And Sotades, not the Maronite poet, who composed Ionian songs, but the poet of the middle comedy, in the play entitled The Shut-up Women, (for that was the name which he gave to it,) introduces a cook making the following speech,—
First I did take some squills, and fried them all;
Then a large shark I cut in slices large,
Roasting the middle parts, and the remainder
I boil'd and stuff'd with half-ripe mulberries.
Then I take two large heads of dainty grayling,
And in a large dish place them, adding simply
Herbs, cummin, salt, some water, and some oil.
Then after this I bought a splendid pike,
To boil in pickle with all sorts of herbs.
Avoiding all such roasts as want a spit,
[p. 460] I bought too some fine mullet, and young thrushes,
And put them on the coals just as they were,
Adding a little brine and marjoram.
To these I added cuttle-fish and squills.
A fine dish is the squill when carefully cook'd.
But the rich cuttle-fish is eaten plain,
Though I did stuff them all with a rich forced meat
Of almost every kind of herb and flower.
Then there were several dishes of boil'd meats,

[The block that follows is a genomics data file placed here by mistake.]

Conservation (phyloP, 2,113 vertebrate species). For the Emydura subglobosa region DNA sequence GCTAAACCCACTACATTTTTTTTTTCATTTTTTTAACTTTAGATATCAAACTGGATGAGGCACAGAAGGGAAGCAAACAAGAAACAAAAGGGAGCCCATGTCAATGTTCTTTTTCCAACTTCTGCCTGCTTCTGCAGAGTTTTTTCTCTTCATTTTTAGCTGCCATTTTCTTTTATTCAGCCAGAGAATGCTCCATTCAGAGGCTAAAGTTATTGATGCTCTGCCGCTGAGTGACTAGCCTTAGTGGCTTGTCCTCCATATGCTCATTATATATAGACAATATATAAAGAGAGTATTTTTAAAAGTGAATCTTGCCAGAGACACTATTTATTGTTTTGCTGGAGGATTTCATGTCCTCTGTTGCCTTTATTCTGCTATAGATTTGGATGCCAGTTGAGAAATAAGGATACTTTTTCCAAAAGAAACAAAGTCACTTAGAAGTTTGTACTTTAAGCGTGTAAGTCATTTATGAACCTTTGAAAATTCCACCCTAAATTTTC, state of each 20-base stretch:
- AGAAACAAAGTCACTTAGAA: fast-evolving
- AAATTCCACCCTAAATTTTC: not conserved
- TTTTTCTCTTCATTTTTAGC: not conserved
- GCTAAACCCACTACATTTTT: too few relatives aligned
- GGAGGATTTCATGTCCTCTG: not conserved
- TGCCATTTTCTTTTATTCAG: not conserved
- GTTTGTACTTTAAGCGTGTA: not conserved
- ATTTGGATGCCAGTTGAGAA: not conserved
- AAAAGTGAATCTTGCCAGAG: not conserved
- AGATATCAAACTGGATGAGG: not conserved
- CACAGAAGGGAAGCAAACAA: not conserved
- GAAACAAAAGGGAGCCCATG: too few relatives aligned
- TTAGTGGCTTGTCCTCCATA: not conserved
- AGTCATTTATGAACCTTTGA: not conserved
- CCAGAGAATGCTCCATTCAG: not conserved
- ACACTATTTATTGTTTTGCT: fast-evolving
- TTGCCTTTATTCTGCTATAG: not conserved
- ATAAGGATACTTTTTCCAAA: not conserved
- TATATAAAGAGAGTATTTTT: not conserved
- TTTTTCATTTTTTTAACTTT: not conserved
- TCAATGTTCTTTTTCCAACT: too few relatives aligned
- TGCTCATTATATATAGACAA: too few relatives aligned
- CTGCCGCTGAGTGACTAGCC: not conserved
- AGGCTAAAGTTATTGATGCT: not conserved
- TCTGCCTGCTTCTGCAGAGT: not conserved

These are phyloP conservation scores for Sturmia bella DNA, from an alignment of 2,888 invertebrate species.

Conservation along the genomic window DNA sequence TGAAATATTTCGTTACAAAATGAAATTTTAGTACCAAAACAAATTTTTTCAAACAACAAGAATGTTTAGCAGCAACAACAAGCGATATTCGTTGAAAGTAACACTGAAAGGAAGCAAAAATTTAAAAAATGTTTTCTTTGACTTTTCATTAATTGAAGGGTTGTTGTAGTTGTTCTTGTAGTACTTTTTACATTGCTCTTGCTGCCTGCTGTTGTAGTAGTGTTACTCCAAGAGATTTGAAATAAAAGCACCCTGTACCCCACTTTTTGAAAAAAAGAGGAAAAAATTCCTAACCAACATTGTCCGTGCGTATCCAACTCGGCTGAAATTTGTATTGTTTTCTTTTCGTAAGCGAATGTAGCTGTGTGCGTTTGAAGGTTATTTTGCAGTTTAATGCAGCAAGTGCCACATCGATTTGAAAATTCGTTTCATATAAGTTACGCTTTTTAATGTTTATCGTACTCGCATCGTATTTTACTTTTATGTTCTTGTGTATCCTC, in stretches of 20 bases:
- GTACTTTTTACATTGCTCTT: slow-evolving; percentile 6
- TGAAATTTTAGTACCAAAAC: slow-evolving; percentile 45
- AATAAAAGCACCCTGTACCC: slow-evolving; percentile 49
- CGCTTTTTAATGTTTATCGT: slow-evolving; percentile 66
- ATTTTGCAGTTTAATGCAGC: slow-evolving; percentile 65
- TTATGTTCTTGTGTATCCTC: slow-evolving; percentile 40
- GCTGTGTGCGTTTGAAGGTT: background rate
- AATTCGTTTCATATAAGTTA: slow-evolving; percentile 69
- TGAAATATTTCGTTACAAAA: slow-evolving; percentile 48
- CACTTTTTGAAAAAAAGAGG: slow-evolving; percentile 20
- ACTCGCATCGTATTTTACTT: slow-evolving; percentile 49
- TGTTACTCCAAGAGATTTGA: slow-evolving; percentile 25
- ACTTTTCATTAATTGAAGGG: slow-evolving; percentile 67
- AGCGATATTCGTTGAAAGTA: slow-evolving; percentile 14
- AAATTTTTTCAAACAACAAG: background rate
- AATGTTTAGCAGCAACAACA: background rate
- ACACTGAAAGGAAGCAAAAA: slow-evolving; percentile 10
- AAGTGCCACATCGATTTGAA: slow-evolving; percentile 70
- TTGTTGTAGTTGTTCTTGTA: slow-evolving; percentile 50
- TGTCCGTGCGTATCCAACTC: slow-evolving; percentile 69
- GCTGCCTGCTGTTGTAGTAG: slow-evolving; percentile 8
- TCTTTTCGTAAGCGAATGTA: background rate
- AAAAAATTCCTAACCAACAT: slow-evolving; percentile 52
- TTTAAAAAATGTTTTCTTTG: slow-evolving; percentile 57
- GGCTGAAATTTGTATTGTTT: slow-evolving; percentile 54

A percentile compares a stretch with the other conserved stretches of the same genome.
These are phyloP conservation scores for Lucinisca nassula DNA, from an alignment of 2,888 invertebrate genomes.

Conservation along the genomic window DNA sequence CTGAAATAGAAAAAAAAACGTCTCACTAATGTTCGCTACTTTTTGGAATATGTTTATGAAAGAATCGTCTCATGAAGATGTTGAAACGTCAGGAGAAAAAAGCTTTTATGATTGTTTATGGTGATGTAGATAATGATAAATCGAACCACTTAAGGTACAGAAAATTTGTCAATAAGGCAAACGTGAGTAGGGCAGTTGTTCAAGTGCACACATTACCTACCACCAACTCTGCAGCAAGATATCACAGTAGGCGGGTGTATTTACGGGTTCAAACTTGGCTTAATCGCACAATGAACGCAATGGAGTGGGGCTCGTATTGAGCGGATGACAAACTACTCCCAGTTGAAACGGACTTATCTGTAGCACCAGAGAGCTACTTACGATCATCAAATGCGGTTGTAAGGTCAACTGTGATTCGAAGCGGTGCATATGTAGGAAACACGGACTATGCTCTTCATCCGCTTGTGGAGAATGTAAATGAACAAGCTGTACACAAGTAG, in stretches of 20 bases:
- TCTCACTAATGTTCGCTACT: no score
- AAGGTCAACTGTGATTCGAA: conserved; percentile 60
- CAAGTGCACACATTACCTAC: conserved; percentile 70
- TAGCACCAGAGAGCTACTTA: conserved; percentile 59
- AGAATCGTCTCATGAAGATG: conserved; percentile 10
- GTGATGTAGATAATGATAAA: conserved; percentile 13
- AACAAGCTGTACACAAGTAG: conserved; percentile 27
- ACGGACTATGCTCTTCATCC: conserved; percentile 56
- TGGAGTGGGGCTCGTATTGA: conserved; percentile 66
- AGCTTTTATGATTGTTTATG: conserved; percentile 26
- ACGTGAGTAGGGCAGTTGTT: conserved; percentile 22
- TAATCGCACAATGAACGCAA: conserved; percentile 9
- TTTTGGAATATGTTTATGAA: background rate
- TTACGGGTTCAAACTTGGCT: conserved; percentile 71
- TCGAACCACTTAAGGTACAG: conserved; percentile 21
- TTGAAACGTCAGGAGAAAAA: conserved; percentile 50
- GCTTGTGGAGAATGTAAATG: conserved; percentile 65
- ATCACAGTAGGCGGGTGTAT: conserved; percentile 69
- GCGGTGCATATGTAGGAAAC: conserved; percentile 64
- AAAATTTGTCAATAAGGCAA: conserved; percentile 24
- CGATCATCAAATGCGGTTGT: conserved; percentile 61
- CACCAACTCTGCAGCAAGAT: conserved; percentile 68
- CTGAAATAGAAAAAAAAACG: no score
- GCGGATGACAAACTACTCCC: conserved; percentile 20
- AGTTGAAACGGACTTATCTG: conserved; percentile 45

And sauce-boats full of oil and vinegar.
Besides all this a conger fine and fat
I bought, and buried in a fragrant pickle;
Likewise some tench, and clinging to the rocks
Some limpets. All their heads I tore away,
And cover'd them with flour and bread crumbs over,
And then prepared them as I dress'd the squills.
There was a widow'd amia too, a noble
And dainty fish. That did I wrap in fig-leaves,
And soak'd it through with oil, and over all
With swaddling clothes of marjoram did I fold it,
And hid it like a torch beneath the ashes.
With it I took anchovies from Phalerum,
And pour'd on them one cruet full of water.
Then shredding herbs quite fine, I add more oil,
More than two cotylee in quantity.
What next? That's all. This sir is what I do,
Not learning from recipes or books of cookery.